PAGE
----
Upstream Surveillance

The government claims that Upstream surveillance is authorized by Section 702 of the Foreign Intelligence Surveillance Act. That law allows the NSA to engage in warrantless surveillance of Americans when they are communicating with so-called “targets” abroad. But these targets can be virtually any foreigner overseas — including people who are not accused of any wrongdoing whatsoever, like journalists, lawyers, and human rights researchers. No judge signs off on the government’s individual targets. Instead, the NSA secretly vacuums up millions of communications under a single court order each year.

One of the most glaring problems with Upstream surveillance is that it is not targeted at all — at least not in any ordinary sense of the word. Instead, the government is systematically examining online communications in bulk, scanning their full contents to see which ones merely mention its targets.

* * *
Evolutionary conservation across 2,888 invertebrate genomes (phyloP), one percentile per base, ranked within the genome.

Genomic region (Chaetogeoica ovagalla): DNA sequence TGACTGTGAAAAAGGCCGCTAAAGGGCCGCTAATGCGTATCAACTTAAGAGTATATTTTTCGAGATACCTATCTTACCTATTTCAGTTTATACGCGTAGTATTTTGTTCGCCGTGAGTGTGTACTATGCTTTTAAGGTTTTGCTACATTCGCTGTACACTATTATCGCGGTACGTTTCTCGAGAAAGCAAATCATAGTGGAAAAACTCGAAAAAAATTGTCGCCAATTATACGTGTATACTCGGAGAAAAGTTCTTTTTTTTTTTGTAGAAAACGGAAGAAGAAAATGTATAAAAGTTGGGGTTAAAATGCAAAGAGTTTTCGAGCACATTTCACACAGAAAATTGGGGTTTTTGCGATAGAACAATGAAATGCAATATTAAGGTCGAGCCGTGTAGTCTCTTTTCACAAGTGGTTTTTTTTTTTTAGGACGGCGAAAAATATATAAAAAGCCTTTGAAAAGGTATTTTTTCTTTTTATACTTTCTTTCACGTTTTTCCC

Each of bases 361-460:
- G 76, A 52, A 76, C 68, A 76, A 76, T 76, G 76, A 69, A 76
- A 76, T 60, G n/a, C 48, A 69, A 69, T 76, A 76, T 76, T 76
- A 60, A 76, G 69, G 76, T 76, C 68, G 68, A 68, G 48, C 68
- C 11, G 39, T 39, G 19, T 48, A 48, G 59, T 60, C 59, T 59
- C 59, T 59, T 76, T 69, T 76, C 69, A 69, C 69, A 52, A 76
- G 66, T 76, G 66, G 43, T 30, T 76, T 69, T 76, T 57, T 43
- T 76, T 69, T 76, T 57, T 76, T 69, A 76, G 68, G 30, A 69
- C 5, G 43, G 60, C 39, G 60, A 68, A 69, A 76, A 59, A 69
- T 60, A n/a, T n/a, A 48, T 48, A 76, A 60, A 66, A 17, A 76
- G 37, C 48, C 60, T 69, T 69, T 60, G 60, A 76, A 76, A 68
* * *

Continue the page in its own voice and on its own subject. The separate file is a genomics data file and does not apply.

Because of how it operates, Upstream surveillance represents a new surveillance paradigm, one in which computers constantly scan our communications for information of interest to the government. To use a non-digital analogy: It’s as if the NSA sent agents to the U.S. Postal Service’s major processing centers to conduct continuous searches of everyone’s international mail. The agents would open, copy, and read each letter, and would keep a copy of any letter that mentioned specific items of interest — despite the fact that the government had no reason to suspect the letter’s sender or recipient beforehand.